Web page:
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Edo Pop: Japanese prints

26 May to 24 September 2017
Edo Pop: Japanese prints exhibition

Women of the Yoshiwara

Woman in traditional Japanese costume

Detail from 'Oiran and maids in the Yoshiwara main street, 1854' by Utagawa Kunisada (1786-1874). Collection: Frank Milner

The Yoshiwara pleasure quarter was a walled, guarded and gated zone of toleration on the edge of Edo. Here 3000 prostitutes lived and worked alongside geishas, teahouse and brothel servants, and entertainers.

Brothel owners typically bought poor peasant female and male children on contract. They were educated, some were taught social accomplishments, and at 15 years old they started work as prostitutes. In theory, contracts were for ten years.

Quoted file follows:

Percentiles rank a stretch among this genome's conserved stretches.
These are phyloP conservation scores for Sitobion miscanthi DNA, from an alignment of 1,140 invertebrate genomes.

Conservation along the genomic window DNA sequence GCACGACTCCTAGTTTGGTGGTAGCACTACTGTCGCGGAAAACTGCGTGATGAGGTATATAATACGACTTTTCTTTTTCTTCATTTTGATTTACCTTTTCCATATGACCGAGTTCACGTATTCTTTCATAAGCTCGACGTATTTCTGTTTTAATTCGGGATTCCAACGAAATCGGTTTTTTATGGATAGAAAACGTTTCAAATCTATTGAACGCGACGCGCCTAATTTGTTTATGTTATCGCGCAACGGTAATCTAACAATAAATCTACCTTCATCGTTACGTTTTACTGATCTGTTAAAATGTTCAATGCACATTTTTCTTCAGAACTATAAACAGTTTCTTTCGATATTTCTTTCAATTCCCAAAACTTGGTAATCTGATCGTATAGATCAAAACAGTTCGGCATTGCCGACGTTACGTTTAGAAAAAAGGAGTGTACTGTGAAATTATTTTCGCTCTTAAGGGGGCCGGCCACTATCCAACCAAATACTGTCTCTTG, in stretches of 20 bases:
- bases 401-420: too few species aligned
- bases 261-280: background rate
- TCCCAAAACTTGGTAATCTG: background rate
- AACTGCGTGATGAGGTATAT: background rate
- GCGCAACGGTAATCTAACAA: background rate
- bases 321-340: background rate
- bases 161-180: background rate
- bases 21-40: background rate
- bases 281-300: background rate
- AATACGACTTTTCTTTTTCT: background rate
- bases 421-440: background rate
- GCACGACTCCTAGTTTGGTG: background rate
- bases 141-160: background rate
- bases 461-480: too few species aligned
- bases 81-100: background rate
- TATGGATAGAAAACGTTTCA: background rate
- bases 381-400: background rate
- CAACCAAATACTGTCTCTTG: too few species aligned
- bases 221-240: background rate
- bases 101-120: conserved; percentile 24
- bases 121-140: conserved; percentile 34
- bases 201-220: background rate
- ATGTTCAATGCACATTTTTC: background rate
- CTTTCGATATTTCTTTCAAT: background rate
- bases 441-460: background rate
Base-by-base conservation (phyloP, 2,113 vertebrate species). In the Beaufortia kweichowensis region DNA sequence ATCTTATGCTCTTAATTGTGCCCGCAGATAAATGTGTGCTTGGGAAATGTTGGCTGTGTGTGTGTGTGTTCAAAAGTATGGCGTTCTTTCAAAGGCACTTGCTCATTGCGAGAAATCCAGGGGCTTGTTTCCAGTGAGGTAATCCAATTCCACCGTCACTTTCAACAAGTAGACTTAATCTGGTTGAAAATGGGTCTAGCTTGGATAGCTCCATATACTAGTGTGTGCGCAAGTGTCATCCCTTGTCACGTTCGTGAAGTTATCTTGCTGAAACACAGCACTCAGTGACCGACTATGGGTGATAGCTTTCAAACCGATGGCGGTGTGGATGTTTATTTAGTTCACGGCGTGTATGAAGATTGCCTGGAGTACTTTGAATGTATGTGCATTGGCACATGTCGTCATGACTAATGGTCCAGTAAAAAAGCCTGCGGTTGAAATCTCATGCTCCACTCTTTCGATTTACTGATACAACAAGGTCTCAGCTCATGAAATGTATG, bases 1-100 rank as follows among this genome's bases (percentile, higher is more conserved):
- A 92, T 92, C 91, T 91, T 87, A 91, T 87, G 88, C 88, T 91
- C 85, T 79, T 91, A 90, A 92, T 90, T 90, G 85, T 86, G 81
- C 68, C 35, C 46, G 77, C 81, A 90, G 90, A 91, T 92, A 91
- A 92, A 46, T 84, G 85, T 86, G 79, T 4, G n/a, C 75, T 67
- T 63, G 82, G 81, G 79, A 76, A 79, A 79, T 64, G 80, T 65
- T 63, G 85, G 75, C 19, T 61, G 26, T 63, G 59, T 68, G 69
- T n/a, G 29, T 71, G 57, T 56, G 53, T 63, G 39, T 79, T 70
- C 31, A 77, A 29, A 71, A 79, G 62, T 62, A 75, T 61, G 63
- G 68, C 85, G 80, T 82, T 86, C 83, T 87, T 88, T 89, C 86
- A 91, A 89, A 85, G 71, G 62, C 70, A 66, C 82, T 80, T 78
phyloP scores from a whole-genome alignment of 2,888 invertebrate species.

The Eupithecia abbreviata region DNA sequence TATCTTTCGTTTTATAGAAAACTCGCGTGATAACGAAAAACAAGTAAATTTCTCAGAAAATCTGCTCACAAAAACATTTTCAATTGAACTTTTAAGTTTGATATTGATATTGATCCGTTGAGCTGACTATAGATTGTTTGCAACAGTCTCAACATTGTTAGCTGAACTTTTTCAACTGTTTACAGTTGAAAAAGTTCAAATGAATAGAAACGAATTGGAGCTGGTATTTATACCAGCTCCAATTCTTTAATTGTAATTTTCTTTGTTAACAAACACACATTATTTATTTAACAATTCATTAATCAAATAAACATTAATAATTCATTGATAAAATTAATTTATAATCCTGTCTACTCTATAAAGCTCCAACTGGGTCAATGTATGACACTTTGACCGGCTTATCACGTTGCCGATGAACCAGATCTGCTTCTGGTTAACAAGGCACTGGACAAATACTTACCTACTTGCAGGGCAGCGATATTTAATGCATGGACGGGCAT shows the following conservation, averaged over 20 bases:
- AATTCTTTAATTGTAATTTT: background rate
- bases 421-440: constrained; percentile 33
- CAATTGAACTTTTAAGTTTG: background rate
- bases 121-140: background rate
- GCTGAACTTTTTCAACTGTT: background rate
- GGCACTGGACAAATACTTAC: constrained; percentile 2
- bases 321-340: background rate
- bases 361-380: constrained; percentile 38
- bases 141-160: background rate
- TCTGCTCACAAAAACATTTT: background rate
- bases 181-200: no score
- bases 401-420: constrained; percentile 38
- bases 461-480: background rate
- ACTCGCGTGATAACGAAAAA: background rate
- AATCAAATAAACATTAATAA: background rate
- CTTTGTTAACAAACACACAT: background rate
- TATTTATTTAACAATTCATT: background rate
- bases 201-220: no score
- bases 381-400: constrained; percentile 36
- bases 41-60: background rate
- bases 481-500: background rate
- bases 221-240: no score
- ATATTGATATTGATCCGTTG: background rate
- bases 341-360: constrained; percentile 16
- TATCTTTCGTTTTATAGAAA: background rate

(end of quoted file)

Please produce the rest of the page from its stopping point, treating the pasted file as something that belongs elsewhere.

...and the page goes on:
Prosperous merchants and samurai visited the Yoshiwara and many Edo people thought of it as a glamorous urban site. However, like parts of London and Paris at this time, the area was home to prostitutes who lived hard lives with very limited prospects of release from work.

Kabuki play plots were often set in the Yoshiwara. A typical theme was an impoverished samurai lover and his girlfriend, an honourable Oiran heroine. Oiran were elite prostitutes who were regarded as fashion icons. Prints of famous Oiran were popular and were often pasted onto walls or screens in homes and teashops.

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